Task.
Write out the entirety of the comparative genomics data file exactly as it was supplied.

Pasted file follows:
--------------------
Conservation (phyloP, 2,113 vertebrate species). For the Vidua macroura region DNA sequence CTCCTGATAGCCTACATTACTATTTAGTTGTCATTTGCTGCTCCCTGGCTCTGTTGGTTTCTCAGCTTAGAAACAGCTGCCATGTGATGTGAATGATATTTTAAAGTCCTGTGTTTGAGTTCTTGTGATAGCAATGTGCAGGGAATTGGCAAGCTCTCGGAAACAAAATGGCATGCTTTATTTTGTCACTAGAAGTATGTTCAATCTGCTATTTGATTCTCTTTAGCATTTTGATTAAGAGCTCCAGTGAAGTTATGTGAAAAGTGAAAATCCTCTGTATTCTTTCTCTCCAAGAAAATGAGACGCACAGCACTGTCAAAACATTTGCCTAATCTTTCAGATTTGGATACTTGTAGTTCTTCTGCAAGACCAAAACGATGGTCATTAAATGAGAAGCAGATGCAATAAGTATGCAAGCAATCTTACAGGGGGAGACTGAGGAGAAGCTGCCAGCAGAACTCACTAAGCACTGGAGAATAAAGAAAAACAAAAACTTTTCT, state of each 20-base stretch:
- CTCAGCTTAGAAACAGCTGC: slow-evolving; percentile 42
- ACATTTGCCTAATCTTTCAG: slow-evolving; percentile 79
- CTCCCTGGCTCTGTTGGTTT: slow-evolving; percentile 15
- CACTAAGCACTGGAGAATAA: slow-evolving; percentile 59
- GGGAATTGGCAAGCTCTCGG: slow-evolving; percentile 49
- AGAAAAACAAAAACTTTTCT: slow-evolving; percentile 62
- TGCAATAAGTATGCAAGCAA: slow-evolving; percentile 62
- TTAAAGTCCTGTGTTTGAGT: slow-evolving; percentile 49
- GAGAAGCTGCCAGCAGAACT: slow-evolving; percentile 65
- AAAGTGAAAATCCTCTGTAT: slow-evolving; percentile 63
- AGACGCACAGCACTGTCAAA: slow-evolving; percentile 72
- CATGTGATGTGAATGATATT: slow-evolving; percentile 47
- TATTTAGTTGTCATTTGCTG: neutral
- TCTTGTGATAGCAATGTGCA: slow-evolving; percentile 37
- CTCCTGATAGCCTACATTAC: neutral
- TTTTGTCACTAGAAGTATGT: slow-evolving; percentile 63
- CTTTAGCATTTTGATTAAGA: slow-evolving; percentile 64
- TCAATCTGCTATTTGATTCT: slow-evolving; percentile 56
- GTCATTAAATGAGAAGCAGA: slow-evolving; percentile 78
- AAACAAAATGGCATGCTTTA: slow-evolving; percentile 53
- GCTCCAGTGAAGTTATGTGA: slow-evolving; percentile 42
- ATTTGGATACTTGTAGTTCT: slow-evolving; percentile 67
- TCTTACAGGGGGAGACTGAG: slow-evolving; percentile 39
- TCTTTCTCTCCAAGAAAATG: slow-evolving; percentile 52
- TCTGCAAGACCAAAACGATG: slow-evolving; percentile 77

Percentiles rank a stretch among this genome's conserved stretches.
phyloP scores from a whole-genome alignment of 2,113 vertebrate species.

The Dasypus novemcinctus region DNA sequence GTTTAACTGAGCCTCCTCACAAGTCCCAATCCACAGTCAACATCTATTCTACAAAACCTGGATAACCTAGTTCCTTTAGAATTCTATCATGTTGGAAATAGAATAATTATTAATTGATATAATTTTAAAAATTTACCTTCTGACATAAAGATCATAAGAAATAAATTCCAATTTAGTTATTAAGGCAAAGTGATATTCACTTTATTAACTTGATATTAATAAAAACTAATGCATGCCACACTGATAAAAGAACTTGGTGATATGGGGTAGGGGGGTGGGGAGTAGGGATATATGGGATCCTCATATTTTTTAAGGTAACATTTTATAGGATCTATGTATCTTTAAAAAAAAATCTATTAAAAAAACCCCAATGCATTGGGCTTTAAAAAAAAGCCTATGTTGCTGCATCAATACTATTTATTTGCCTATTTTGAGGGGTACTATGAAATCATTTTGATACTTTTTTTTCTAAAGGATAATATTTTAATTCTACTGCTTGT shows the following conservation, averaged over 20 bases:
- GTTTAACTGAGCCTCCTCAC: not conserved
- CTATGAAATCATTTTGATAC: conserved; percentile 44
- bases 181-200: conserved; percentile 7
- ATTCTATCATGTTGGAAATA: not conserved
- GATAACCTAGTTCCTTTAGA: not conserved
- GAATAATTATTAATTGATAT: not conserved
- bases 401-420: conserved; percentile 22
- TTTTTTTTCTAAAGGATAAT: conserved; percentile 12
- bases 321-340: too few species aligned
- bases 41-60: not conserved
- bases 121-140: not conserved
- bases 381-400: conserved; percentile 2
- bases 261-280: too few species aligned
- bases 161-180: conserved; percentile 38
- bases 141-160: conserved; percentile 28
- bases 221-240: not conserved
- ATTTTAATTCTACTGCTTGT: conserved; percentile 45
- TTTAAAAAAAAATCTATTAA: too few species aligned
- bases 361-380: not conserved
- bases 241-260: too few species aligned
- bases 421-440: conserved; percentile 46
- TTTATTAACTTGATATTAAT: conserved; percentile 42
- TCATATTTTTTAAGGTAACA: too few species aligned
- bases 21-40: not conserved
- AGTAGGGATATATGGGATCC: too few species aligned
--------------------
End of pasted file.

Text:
Conservation (phyloP, 2,113 vertebrate species). For the Vidua macroura region DNA sequence CTCCTGATAGCCTACATTACTATTTAGTTGTCATTTGCTGCTCCCTGGCTCTGTTGGTTTCTCAGCTTAGAAACAGCTGCCATGTGATGTGAATGATATTTTAAAGTCCTGTGTTTGAGTTCTTGTGATAGCAATGTGCAGGGAATTGGCAAGCTCTCGGAAACAAAATGGCATGCTTTATTTTGTCACTAGAAGTATGTTCAATCTGCTATTTGATTCTCTTTAGCATTTTGATTAAGAGCTCCAGTGAAGTTATGTGAAAAGTGAAAATCCTCTGTATTCTTTCTCTCCAAGAAAATGAGACGCACAGCACTGTCAAAACATTTGCCTAATCTTTCAGATTTGGATACTTGTAGTTCTTCTGCAAGACCAAAACGATGGTCATTAAATGAGAAGCAGATGCAATAAGTATGCAAGCAATCTTACAGGGGGAGACTGAGGAGAAGCTGCCAGCAGAACTCACTAAGCACTGGAGAATAAAGAAAAACAAAAACTTTTCT, state of each 20-base stretch:
- CTCAGCTTAGAAACAGCTGC: slow-evolving; percentile 42
- ACATTTGCCTAATCTTTCAG: slow-evolving; percentile 79
- CTCCCTGGCTCTGTTGGTTT: slow-evolving; percentile 15
- CACTAAGCACTGGAGAATAA: slow-evolving; percentile 59
- GGGAATTGGCAAGCTCTCGG: slow-evolving; percentile 49
- AGAAAAACAAAAACTTTTCT: slow-evolving; percentile 62
- TGCAATAAGTATGCAAGCAA: slow-evolving; percentile 62
- TTAAAGTCCTGTGTTTGAGT: slow-evolving; percentile 49
- GAGAAGCTGCCAGCAGAACT: slow-evolving; percentile 65
- AAAGTGAAAATCCTCTGTAT: slow-evolving; percentile 63
- AGACGCACAGCACTGTCAAA: slow-evolving; percentile 72
- CATGTGATGTGAATGATATT: slow-evolving; percentile 47
- TATTTAGTTGTCATTTGCTG: neutral
- TCTTGTGATAGCAATGTGCA: slow-evolving; percentile 37
- CTCCTGATAGCCTACATTAC: neutral
- TTTTGTCACTAGAAGTATGT: slow-evolving; percentile 63
- CTTTAGCATTTTGATTAAGA: slow-evolving; percentile 64
- TCAATCTGCTATTTGATTCT: slow-evolving; percentile 56
- GTCATTAAATGAGAAGCAGA: slow-evolving; percentile 78
- AAACAAAATGGCATGCTTTA: slow-evolving; percentile 53
- GCTCCAGTGAAGTTATGTGA: slow-evolving; percentile 42
- ATTTGGATACTTGTAGTTCT: slow-evolving; percentile 67
- TCTTACAGGGGGAGACTGAG: slow-evolving; percentile 39
- TCTTTCTCTCCAAGAAAATG: slow-evolving; percentile 52
- TCTGCAAGACCAAAACGATG: slow-evolving; percentile 77

Percentiles rank a stretch among this genome's conserved stretches.
phyloP scores from a whole-genome alignment of 2,113 vertebrate species.

The Dasypus novemcinctus region DNA sequence GTTTAACTGAGCCTCCTCACAAGTCCCAATCCACAGTCAACATCTATTCTACAAAACCTGGATAACCTAGTTCCTTTAGAATTCTATCATGTTGGAAATAGAATAATTATTAATTGATATAATTTTAAAAATTTACCTTCTGACATAAAGATCATAAGAAATAAATTCCAATTTAGTTATTAAGGCAAAGTGATATTCACTTTATTAACTTGATATTAATAAAAACTAATGCATGCCACACTGATAAAAGAACTTGGTGATATGGGGTAGGGGGGTGGGGAGTAGGGATATATGGGATCCTCATATTTTTTAAGGTAACATTTTATAGGATCTATGTATCTTTAAAAAAAAATCTATTAAAAAAACCCCAATGCATTGGGCTTTAAAAAAAAGCCTATGTTGCTGCATCAATACTATTTATTTGCCTATTTTGAGGGGTACTATGAAATCATTTTGATACTTTTTTTTCTAAAGGATAATATTTTAATTCTACTGCTTGT shows the following conservation, averaged over 20 bases:
- GTTTAACTGAGCCTCCTCAC: not conserved
- CTATGAAATCATTTTGATAC: conserved; percentile 44
- bases 181-200: conserved; percentile 7
- ATTCTATCATGTTGGAAATA: not conserved
- GATAACCTAGTTCCTTTAGA: not conserved
- GAATAATTATTAATTGATAT: not conserved
- bases 401-420: conserved; percentile 22
- TTTTTTTTCTAAAGGATAAT: conserved; percentile 12
- bases 321-340: too few species aligned
- bases 41-60: not conserved
- bases 121-140: not conserved
- bases 381-400: conserved; percentile 2
- bases 261-280: too few species aligned
- bases 161-180: conserved; percentile 38
- bases 141-160: conserved; percentile 28
- bases 221-240: not conserved
- ATTTTAATTCTACTGCTTGT: conserved; percentile 45
- TTTAAAAAAAAATCTATTAA: too few species aligned
- bases 361-380: not conserved
- bases 241-260: too few species aligned
- bases 421-440: conserved; percentile 46
- TTTATTAACTTGATATTAAT: conserved; percentile 42
- TCATATTTTTTAAGGTAACA: too few species aligned
- bases 21-40: not conserved
- AGTAGGGATATATGGGATCC: too few species aligned